The interior of the Chevrolet Colorado is swathed in hard plastic that's not finger friendly but should prove to be durable, important in a pickup truck. Inside door releases feel solid and sturdy, but have the same hard feel. The leather-wrapped steering wheel, however, is well cushioned and feels good in hand and should remain comfortable for the long haul.
The front bucket seats are wide and soft, but both cloth and leather versions lack lateral support. Getting into the Z71 off-road models requires stepping up. Specifically, Z71's step-in height is 22 inches, compared with 21.4 for the standard 4WD suspension, 18.4 with 2WD, and just 16.5 for the low-riding ZQ8 Sport.
Each door panel has a molded map pocket contoured for a bottle or can. The center console has cup holders that look capable of handling a variety of drink containers. The center arm rest opens into a small storage space, big enough for a large wallet, but it wobbles when pushed. A small tray on the console will be useful for all sorts of oddments that don't need to be covered.
The instrument panel is traditional white-on-black with orange needles. It's easy to read and doesn't hide its functionality with artsy markings. This practical approach continues to the center stack. No ground-breaking innovation here, just straightforward knobs and dials that don't require a postgraduate degree to operate. Turning on the dome light requires fumbling around for a small thumbwheel, however, which we found difficult while navigating in pre-dawn darkness. For this reason, we recommend the optional electrochomic (automatic-dimming) rearview mirror ($175), which features map lights, compass and outside temperature display.
The Crew Cab's back seat is surprisingly comfortable, particularly when compared with the back seats of past compact crew cabs. There's a reasonable amount of leg room, especially with a little cooperation from those sitting in front, and the seat height is comfortably high. The seatback angles back slightly, making it more comfortable than the bolt-upright backrest found in some pickups. The wide cabin provides enough shoulder room for adult males, but don't expect the width of a full-size cab. Getting in and out of the back is a little awkward because the door is relatively narrow and you have to swing your feet in to clear the wide B-pillar (the post between the front and rear doors).
Forget about sitting in the back of an Extended Cab. It has back seats, but they're only good for hauling kids and only then for short distances. The rear seats flip down, providing a good place for cargo and, with modifications, it would be okay for a medium-size dog. The rear doors swing open suicide style.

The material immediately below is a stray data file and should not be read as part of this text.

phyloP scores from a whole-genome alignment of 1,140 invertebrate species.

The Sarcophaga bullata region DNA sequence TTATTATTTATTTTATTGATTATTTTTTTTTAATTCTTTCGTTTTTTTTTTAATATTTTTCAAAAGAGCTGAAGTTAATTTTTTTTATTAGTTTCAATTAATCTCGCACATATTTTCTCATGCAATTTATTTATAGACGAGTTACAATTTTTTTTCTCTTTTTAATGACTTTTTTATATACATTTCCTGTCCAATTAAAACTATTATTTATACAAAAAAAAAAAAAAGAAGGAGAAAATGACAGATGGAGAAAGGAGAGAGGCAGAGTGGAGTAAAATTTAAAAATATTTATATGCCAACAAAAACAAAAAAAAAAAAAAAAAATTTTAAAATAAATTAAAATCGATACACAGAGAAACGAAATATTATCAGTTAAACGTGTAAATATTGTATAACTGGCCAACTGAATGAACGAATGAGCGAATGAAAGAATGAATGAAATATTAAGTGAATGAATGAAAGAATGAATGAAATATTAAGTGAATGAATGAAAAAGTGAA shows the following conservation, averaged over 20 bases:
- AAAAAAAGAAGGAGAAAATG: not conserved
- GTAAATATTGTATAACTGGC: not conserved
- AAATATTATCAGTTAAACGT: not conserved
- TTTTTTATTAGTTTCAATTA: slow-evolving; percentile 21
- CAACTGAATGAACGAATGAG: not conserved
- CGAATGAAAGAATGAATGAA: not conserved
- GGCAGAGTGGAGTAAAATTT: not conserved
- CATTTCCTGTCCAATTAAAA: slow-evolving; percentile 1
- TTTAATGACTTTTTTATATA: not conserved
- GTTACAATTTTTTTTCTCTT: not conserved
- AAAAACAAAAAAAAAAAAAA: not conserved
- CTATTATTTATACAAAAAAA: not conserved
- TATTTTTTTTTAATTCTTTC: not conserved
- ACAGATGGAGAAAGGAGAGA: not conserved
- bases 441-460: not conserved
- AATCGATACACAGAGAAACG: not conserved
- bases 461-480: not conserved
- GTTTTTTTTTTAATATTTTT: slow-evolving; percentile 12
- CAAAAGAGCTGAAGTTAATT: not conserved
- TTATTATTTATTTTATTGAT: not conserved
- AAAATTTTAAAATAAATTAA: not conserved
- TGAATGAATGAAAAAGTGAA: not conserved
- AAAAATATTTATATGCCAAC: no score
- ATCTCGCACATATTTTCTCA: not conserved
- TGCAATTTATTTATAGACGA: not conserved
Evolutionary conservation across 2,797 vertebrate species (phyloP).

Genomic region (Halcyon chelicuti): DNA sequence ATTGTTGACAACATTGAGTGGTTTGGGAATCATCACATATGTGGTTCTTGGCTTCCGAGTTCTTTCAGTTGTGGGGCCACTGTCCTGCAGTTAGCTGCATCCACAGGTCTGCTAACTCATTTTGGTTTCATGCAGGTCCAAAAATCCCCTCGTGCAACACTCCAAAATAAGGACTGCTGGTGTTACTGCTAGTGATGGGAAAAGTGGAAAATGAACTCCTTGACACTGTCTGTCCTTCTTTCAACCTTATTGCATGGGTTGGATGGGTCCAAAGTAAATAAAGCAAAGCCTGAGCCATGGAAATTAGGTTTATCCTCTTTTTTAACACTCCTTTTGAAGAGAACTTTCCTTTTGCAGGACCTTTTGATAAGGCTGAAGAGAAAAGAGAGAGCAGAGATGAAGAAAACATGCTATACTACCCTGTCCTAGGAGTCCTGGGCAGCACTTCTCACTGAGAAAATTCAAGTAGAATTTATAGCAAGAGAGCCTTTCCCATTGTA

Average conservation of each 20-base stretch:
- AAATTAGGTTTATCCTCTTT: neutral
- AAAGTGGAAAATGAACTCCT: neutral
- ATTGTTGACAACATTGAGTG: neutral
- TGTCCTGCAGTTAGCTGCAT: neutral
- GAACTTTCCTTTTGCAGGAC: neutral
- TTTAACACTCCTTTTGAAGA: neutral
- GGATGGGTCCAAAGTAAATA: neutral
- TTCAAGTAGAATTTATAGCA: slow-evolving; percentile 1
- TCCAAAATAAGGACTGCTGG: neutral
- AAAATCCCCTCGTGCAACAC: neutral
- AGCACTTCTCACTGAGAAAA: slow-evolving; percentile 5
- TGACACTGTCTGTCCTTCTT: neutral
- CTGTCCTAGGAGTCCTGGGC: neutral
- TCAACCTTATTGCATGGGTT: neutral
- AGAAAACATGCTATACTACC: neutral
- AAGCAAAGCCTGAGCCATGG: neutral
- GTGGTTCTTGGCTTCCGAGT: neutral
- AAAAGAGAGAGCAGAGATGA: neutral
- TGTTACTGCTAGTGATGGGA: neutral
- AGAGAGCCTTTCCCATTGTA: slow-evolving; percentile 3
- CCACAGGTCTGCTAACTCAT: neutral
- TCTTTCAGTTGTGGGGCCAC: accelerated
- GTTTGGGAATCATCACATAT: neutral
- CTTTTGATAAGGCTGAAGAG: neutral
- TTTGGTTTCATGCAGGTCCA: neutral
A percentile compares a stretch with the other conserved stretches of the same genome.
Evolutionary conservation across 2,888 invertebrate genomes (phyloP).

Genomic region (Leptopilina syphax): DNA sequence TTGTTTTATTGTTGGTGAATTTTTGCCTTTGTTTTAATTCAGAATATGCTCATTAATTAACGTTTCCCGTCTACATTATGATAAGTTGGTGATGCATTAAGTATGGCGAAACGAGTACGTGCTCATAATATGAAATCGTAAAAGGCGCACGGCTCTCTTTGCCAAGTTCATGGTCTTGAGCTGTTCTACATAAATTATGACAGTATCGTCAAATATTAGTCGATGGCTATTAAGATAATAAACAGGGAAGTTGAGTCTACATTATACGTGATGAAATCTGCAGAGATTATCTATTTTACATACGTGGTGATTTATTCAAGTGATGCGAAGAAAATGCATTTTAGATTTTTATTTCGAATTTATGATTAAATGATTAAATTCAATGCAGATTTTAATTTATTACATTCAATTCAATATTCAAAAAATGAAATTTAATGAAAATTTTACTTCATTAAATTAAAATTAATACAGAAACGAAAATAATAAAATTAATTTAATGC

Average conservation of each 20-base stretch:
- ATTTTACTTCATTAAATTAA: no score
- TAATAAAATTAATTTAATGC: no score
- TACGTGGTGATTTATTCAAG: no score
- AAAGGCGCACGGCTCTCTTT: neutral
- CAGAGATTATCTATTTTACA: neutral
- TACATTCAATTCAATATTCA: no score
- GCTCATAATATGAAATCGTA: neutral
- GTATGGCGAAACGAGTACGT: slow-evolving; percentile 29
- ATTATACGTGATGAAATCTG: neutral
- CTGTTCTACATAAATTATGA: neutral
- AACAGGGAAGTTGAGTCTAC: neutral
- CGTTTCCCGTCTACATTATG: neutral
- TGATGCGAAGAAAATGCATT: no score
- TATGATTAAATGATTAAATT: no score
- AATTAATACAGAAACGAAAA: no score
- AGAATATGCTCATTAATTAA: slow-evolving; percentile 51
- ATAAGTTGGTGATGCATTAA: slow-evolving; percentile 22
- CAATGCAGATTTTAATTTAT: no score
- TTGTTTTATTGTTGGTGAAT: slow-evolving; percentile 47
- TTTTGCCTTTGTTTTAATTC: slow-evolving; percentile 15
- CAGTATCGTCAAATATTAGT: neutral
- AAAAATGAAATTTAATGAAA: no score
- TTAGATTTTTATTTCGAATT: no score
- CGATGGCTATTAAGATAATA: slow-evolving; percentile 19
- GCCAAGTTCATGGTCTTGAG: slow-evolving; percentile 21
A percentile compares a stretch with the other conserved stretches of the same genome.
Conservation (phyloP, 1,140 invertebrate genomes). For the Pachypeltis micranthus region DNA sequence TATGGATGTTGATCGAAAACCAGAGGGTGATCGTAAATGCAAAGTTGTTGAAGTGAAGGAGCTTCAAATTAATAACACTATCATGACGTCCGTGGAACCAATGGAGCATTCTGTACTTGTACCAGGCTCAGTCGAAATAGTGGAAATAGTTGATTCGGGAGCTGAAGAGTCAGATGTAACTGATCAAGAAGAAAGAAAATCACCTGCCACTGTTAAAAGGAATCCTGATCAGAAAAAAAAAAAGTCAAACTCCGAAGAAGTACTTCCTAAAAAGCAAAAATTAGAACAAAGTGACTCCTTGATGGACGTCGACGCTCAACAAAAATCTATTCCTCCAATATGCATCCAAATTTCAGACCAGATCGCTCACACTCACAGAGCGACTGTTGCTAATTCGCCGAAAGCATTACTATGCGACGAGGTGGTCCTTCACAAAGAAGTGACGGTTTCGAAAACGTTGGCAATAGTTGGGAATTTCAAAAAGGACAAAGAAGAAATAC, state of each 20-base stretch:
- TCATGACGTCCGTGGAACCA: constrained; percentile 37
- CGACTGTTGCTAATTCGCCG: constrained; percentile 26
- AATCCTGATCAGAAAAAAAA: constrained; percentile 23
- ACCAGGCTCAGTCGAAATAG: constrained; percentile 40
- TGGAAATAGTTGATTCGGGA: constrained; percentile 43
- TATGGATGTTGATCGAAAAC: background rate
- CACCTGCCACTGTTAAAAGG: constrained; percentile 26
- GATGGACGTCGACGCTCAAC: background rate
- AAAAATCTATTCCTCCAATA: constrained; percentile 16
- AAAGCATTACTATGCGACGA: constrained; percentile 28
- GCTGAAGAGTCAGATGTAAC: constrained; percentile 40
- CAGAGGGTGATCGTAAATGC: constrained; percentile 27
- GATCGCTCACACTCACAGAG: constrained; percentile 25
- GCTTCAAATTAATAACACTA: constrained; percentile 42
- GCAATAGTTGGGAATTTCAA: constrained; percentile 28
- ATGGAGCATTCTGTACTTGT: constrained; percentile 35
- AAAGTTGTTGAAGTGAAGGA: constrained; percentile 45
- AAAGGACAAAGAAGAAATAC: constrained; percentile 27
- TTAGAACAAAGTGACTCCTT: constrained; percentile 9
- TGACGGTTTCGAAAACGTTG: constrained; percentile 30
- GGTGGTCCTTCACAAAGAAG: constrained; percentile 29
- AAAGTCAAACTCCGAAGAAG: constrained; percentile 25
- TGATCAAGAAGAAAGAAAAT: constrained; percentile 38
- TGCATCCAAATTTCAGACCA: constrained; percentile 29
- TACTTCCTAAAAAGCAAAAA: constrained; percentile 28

Called the Vortec 2800, the Colorado's standard 2.8-liter, four-cylinder engine was all-new for 2004. It makes 185 pound-feet of torque at 2800 rpm. It delivers adequate acceleration, particularly when paired with the five-speed manual, and should be enough for most mid-size pickup truck duties. Just don't expect to accelerate like a rocket. The manual shifts smoothly, though the gate into Reverse seemed a bit reluctant at times. The four-cylinder gets an EPA-estimated 20/27 mpg City/Highway (with manual transmission and 2WD).
The optional engine, called Vortec 3500, is an inline-5. It's an unusual configuration for a U.S. vehicle, but German automakers have been using them for years. Mercedes-Benz offered five-cylinder diesels in the '70s, and Audi's premier engine was in inline-5 from 1977-91. More recently Volvo has adopted the straight-five idea. All of these engines produce a distinctive, siren-like sound at full throttle, and so does the five-cylinder Colorado. At cruise, however, GM's five-cylinder is quiet, and there's no indication that it's anything out of the ordinary. If you like inline-6 engines better than V6s, then you'll like the inline-5. It's much more responsive than the four-cylinder and delivers quicker acceleration. It's also smoother.
The five-cylinder Vortec 3500 delivers 220 horsepower at 5600 rpm and 225 pound-feet of torque at 2800 rpm. That's more power but less torque than the optional V6 on the old S10. On the other hand, the Colorado's inline-5 sustains that torque level over 90 percent of its rev range, good when hauling heavy loads or towing trailers. Recommended fuel is 87 octane regular and it's rated 19/25 mpg (manual 2WD). Maximum towing load for the Colorado with the five-cylinder engine and automatic transmission is 4000 pounds, almost 2000 pounds less than a V6 S10.